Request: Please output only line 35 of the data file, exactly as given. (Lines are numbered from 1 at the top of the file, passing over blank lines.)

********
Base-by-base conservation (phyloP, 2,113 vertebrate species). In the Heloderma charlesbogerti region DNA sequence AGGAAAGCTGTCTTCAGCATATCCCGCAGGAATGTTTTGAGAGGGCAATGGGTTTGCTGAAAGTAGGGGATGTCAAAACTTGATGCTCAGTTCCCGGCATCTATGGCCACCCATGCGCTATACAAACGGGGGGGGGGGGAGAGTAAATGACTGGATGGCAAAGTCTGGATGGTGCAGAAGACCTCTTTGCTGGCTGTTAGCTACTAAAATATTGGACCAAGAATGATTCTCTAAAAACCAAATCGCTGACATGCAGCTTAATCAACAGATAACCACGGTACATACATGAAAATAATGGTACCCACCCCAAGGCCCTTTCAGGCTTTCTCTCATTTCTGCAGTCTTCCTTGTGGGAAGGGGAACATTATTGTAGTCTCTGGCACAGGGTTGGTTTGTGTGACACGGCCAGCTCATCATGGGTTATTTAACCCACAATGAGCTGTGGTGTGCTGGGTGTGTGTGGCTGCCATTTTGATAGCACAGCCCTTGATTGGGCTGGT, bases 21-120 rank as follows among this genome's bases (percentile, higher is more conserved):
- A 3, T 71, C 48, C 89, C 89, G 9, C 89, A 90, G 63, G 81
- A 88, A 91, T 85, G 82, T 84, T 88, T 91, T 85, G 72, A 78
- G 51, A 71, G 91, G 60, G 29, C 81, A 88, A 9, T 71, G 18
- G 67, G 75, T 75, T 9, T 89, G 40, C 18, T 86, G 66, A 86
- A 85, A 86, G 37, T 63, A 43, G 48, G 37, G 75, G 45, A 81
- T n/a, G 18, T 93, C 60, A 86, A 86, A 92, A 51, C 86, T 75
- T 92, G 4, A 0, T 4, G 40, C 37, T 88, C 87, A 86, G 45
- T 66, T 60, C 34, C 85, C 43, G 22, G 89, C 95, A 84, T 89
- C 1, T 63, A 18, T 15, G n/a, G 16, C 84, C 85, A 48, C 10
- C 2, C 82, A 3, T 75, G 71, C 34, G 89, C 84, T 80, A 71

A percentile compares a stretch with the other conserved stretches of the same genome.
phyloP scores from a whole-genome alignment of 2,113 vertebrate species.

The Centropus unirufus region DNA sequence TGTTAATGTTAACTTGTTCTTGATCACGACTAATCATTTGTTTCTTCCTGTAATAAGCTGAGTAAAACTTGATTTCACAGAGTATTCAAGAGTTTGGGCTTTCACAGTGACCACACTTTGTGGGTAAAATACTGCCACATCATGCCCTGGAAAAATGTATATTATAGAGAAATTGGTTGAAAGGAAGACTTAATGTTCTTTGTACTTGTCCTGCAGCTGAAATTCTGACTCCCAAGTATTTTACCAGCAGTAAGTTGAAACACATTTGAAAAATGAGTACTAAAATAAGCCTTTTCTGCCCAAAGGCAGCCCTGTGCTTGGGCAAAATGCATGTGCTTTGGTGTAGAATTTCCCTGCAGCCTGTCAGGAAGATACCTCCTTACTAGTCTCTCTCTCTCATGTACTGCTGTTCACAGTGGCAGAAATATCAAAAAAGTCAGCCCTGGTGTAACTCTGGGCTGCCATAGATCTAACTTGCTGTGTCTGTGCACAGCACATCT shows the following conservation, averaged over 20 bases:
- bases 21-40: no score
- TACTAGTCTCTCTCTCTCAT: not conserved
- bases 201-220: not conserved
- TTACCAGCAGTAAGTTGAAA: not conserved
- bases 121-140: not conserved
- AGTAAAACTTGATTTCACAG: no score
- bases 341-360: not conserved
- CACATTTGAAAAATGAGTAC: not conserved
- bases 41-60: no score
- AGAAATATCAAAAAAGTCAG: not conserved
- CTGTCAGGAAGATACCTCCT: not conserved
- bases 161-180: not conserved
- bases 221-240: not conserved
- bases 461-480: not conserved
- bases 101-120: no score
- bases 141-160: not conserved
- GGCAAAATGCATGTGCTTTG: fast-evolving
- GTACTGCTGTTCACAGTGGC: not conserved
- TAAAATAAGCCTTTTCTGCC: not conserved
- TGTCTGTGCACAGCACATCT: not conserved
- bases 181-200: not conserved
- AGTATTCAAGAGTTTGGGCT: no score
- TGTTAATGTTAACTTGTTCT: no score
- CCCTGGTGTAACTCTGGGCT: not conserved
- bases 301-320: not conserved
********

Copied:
- bases 181-200: not conserved